By John Norton
Cardinal’s visit inspires fresh humility, faith, evangelization
When I lived in Rome, running into a cardinal wasn’t that unusual of an occurrence. Even though there’s significantly fewer than 200 cardinals worldwide, most of them make Rome a regular destination. After all, the whole point of a cardinal is to offer consultation to the pope, and to elect a successor to him when he passes away. So they get to know Rome pretty well.
Where I live now, not so much. Of course, in North America, we’ve got only a little more than a dozen or so cardinals spread out over a vast area, so sightings are bound to be fewer.
Thus our surprise and pleasure several weeks ago at the visit to Our Sunday Visitor (in northeast Indiana) of a cardinal.
Cardinal Telesphore Placidus Toppo heads the Archdiocese of Ranchi in eastern India. It turns out that several of the Indian priests serving in the Diocese of Fort Wayne-South Bend hail from dioceses in his region, and he had come in part to check on them.
The cardinal spent the better part of the afternoon meeting with a few of us, and taking a tour of our facility. The following day he celebrated Mass in the small parish-amid-cornfields that my family attends.
A couple of things struck me about the visit.
First, cardinals, at least when encountered in the Renaissance halls of the Vatican, sometimes come across as “princes of the Church” in a way that can grate on egalitarian Yankee sensibilities. Aren’t these the trappings of now defunct European monarchies, not of a Church whose focus is a kingdom that is not of this world?
Not on Cardinal Toppo. He’s from an ancient tribe on the Indian subcontinent that didn’t know Christianity until about 135 years ago and is still very poor. His parents, Ambrose and Sophia, like many of those in the community, never learned to read or write. It is mysterious to guess the ways of providence that led him to the cardinalate.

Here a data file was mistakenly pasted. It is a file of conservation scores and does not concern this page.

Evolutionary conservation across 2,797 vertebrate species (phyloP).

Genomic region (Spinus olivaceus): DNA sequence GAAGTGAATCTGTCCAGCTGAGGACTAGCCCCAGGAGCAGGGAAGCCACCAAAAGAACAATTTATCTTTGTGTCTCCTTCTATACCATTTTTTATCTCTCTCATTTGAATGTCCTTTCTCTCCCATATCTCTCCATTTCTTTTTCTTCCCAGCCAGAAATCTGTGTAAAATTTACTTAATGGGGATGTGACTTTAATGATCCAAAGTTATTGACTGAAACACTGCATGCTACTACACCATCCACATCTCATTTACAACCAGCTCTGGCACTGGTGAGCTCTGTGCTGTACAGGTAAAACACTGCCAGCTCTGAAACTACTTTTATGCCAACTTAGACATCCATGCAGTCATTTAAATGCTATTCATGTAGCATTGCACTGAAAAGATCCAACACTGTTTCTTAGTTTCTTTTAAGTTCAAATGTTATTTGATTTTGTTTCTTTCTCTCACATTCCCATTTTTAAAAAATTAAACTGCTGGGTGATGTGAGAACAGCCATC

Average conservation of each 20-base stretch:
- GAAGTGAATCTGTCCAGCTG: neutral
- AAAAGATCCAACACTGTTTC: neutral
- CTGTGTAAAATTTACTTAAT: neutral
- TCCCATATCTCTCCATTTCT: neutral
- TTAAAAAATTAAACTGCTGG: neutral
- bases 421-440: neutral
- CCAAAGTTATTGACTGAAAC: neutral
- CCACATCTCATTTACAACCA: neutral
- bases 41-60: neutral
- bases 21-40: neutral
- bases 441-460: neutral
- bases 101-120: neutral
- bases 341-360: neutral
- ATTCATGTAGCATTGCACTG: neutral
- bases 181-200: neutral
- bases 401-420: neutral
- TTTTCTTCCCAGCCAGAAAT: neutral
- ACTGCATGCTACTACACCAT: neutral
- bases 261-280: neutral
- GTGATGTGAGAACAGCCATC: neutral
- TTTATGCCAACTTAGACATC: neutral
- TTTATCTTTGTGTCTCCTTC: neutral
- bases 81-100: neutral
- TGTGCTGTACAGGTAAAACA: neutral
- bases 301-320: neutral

Second, one of the key messages he seemed to have was a pointed reflection on the implications of faith. Do you really, actually believe that Jesus Christ was God, suffered and died for our sins, and rose from the dead 2,000 years ago? If so, how has that belief transformed your life?
He told the story of the early days of the Ranchi archdiocese. A Belgian Jesuit missionary arrived in 1885 to serve a flock of exactly 52 Catholics. He died of tuberculosis seven years later (“burned out like a candle,” Cardinal Toppo says) but leaving behind an astonishing 80,000 newly baptized Catholics with 20,000 more people preparing for baptism.
Those who truly believe that “God so loved the world that he gave his only son, so that everyone who believes in him might not perish but might have eternal life,” want to share that incredible news with others. And in doing so, they’ll transform the world.
I look forward to hearing from you at email@example.com.
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